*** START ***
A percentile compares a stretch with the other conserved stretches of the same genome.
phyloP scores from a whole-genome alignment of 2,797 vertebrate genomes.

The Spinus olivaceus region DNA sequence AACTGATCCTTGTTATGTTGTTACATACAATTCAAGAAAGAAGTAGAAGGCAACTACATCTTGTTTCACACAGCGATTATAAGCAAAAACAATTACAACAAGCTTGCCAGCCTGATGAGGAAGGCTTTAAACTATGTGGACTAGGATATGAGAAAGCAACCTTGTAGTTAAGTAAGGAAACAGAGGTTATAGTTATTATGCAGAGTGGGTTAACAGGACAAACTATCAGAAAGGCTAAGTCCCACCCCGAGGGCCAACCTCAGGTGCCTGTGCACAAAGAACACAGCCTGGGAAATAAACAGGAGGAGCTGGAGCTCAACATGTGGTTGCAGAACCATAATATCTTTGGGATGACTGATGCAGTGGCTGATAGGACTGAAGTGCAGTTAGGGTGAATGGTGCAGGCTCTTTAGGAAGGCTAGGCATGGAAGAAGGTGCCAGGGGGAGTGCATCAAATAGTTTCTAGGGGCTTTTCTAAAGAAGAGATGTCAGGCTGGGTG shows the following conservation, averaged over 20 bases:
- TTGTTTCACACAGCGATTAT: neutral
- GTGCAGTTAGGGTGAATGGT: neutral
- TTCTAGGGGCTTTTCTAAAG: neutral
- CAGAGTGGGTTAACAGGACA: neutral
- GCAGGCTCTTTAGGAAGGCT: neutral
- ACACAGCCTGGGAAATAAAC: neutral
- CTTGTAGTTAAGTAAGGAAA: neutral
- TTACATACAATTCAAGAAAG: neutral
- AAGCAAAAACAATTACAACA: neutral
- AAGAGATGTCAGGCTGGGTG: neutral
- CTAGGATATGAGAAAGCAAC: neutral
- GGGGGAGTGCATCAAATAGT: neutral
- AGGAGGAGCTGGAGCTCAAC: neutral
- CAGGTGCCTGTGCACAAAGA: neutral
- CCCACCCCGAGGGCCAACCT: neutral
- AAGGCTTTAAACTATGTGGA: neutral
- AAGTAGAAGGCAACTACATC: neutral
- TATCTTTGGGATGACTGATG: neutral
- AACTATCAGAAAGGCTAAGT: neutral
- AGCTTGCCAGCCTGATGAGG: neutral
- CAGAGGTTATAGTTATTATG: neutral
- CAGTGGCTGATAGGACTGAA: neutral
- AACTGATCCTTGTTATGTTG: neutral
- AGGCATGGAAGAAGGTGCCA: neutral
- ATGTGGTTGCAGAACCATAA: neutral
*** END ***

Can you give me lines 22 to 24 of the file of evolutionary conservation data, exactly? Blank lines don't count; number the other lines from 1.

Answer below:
- AACTATCAGAAAGGCTAAGT: neutral
- AGCTTGCCAGCCTGATGAGG: neutral
- CAGAGGTTATAGTTATTATG: neutral